The evidence on severe adverse events in this review was graded as low certainty, partly because there were too few events to reach statistical significance. However, evidence from a recent systematic review of ivermectin use among people with parasitic infections suggests that ivermectin administered at the usual doses (0.2mg/kg or 0.4mg/kg) is safe and could be safe at higher doses.7,112 A recent World Health Organization document on ivermectin use for scabies found that adverse events with ivermectin were primarily minor and transient.21

We decided to restrict the included studies to the highest level of evidence, i.e. RCTs, despite the use of observational evidence being potentially used in times of emergency,113 and the numerous observational studies on ivermectin for covid-19. We included pre-print and unpublished data from completed but not yet published trials due to the urgency related to evidence synthesis in the context of a global pandemic.114 Whilst there is the potential for selective reporting of outcomes and publication bias, we have factored in these considerations in interpreting results and forming conclusions. We adhered to PRISMA guidelines and the WHO statement on developing global norms for sharing data and results during public health emergencies.114

There are a number of limitations with this review. Several of the studies contributing data did not provide full descriptions of methods, so assessing risk of bias was challenging. Where descriptions of study methods were sparse or unclear, we attempted to contact authors to clarify methods, but lack of information led us to downgrade findings in several instances. Overall interpretation of findings was hampered due to variability in the participants recruited, treatment regimen and in the care offered to those in control groups. We have tried to take this variation into account through subgroup and sensitivity analyses, nevertheless dosing and treatment regimens and the use of ivermectin with other components of “standard care” require further research. We did not include laboratory outcome measures, such as viral clearance. The latter, as well as other biochemical outcomes have been reported in several studies and reviews and tend to favour ivermectin.10,50,101,105 Several trials reported continuous data, such as length of hospital stay, as medians and interquartile ranges, therefore, we were unable to include these data in meta-analysis. As we did not undertake in our protocol to perform narrative evidence synthesis, and as these data tended to favour ivermectin, the certainty of the effects of ivermectin on these continuous outcomes may be underestimated.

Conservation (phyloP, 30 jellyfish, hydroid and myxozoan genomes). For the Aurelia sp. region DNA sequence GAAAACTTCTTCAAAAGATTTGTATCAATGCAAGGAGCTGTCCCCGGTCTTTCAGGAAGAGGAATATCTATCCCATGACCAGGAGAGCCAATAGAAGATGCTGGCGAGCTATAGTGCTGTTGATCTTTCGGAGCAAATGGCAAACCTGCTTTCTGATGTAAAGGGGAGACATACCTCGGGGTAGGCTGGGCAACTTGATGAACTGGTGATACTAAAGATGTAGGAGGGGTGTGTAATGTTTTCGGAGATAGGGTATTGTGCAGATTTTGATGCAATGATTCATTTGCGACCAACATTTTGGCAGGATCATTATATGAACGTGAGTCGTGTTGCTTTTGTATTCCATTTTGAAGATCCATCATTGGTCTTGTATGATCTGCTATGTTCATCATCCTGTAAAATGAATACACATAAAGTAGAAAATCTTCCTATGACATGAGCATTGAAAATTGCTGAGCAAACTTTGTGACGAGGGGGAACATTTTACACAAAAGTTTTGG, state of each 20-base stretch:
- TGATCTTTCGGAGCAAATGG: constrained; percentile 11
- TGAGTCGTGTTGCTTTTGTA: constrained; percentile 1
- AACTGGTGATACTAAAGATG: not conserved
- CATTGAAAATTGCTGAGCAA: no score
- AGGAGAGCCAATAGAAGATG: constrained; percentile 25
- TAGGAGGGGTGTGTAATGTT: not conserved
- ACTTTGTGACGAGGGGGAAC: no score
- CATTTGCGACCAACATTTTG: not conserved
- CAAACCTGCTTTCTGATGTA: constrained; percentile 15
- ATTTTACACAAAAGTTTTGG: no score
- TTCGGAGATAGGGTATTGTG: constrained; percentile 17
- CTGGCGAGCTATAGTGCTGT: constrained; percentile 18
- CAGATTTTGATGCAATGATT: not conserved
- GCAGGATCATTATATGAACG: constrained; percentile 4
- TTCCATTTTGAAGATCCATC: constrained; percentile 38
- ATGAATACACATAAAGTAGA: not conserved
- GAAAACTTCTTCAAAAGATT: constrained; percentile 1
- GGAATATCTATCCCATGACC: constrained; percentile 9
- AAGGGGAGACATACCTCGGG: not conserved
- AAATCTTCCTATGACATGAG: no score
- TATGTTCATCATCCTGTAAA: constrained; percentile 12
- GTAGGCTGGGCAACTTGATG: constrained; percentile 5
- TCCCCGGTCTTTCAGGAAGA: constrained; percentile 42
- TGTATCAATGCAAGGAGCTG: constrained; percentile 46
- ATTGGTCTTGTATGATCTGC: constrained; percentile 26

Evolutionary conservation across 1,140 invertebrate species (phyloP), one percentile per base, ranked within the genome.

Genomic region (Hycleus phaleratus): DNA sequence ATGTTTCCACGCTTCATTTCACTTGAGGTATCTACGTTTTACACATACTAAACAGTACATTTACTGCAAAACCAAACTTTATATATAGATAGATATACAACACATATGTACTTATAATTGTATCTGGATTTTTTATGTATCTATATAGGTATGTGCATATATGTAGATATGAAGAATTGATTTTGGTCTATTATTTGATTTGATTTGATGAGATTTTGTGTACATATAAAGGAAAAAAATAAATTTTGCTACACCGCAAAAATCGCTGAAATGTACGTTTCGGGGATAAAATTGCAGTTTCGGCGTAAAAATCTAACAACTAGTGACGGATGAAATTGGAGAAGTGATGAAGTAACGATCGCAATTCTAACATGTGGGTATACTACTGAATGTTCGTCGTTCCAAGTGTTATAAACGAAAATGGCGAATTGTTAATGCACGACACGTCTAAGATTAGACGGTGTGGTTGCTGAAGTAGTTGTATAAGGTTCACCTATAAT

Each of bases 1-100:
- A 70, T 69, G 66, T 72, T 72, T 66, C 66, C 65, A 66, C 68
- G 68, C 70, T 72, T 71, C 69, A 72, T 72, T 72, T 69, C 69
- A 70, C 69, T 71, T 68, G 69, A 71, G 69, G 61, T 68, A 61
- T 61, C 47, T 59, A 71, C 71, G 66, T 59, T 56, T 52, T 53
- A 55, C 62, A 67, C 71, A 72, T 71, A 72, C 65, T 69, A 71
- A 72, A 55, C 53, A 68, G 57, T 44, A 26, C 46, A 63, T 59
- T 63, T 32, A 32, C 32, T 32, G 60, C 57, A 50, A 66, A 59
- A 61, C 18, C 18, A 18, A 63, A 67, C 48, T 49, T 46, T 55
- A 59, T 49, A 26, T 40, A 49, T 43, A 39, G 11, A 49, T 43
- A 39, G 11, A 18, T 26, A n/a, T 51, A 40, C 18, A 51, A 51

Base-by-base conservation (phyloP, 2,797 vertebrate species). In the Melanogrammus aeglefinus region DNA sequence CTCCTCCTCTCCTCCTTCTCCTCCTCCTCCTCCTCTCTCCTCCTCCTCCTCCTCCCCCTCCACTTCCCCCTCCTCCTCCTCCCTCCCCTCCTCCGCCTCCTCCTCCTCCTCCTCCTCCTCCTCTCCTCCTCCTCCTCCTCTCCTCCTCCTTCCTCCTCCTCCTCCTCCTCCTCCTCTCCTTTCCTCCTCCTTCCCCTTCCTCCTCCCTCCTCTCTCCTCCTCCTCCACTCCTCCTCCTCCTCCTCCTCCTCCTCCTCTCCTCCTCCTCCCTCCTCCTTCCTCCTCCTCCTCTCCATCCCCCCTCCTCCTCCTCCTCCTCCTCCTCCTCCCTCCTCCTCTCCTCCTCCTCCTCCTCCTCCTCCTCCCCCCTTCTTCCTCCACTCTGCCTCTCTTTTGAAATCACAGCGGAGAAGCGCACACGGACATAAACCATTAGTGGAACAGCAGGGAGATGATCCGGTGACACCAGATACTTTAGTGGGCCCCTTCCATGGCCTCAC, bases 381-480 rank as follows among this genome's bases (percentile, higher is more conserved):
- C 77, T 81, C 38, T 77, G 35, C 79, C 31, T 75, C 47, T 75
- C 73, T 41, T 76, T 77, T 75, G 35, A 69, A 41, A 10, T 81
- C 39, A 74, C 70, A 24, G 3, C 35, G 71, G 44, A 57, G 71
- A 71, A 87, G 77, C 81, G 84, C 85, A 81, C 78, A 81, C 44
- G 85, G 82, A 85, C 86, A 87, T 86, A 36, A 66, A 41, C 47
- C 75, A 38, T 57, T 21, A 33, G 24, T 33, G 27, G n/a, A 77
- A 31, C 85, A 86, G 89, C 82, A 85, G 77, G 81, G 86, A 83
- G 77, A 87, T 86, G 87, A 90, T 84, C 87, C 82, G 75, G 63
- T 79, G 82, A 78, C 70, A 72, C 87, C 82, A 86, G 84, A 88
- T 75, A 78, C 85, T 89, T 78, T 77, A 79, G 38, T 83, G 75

To date, three other reviews of ivermectin use for covid-19 have been published9,10,115 but only one has been peer-reviewed.9 We applied AMSTAR 2,116 a critical appraisal tool for systematic reviews of healthcare interventions, to the two non-peered systematic reviews10,115 and both were judged to be of low quality (Table 4). However, there was also a suggestion that ivermectin may reduce risk of death in treatment of covid-19 in these reviews.

In addition to these reviews, the findings of several controlled observational studies are consistent with existing evidence and suggest improved outcomes with ivermectin treatment.49,52,54 Similarly, with respect to ivermectin prophylaxis of frontline workers and those at risk, controlled observational studies from Bangladesh and Argentina (the latter which involved 1195 health care workers) have shown apparent reductions in covid-19 transmission with ivermectin prophylaxis.42,48

Clarifying ivermectin safety in pregnancy is a key question in patient acceptability for pregnant women contracting covid-19. One source5 found little evidence of increased risk of abnormal pregnancies but similarly weak evidence of absence of risk. For (pre-exposure) prophylaxis in pregnancy, where vaccines may be contraindicated, the alternative of hydroxychloroquine has been advocated.117,118 In addition to safety and relative efficacy, different risk-benefit judgments may be presented for prophylaxis (pre- and post-exposure), and for treatment, with pregnancy a high-risk status for covid-19.

RCTs in this review did not specifically examine use of ivermectin in the elderly, though this is a known high-risk group for severe covid-19. In the setting of care homes, it is also notorious for rapid contagion. A standard indication for ivermectin in the elderly is scabies. We identified two recent reports suggesting that ivermectin may be efficacious as prevention and treatment of covid-19 in this age group.44,119